Byline: KATRINA TWEEDIE
ONE morning, over breakfast, Cassandra Eason's two-year-old son Jack put his spoon down and said: "Oh, daddy's gone roly-poly off his bike, but he's okay". Then he started eating again.
At that moment her husband John, returning home from a night shift on his motorbike, had slipped on a patch of oil and skidded across the motorway.
When he arrived home later, battered and bruised, Cassandra discovered that the accident, which had stopped the clock on the bike, had occurred at the same moment Jack had looked up to tell her the news.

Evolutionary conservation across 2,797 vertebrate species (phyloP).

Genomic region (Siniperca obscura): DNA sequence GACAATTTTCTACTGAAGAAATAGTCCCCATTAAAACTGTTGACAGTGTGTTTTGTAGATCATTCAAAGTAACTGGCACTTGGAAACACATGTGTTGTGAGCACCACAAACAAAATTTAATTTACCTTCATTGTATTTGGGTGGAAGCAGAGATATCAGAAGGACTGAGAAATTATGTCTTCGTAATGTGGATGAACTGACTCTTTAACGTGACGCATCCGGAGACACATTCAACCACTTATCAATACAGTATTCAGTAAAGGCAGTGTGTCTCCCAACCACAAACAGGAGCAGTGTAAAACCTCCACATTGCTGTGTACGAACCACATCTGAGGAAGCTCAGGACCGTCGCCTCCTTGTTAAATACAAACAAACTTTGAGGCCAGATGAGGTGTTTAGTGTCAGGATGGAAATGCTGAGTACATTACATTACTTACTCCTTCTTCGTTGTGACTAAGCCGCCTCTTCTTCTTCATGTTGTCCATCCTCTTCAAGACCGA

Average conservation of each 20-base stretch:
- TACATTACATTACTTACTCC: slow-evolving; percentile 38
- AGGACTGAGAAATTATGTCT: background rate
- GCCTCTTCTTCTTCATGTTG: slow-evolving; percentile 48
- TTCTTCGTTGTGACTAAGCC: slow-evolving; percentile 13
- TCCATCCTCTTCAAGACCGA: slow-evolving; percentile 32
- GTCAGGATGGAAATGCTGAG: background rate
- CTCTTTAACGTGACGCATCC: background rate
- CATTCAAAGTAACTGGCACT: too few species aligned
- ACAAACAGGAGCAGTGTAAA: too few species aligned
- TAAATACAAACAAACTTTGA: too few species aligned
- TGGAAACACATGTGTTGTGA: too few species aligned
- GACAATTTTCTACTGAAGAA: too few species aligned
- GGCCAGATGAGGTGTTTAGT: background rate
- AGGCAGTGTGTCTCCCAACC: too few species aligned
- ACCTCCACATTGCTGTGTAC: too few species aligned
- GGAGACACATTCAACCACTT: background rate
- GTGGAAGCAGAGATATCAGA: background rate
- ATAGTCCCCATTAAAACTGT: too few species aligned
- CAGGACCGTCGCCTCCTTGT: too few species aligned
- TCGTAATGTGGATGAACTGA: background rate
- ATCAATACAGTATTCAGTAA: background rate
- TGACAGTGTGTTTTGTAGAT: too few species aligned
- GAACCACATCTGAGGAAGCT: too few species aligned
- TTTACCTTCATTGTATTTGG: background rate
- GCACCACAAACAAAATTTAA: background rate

Working as a primary school teacher in Torrieburn, Fife, while bringing up a family, Cassandra was understandably rattled.
She admits: "I would have run a mile from anyone who even mentioned psychic powers. I was a sceptic and wasn't interested in anything like that.
"It was a strange experience, but we just tried to explain it away as bizarre coincidence. It worried me terrifically rather than frightened me."
Cassandra admits she was a person who liked everything orderly. She was bringing up her children to the letter of the children's manuals and was not aware of any particular intuitive link with them.
She says: "I didn't know when they were crying when I wasn't there and I didn't wake up in the night just before them, as some mothers do."
But the incident with Jack had …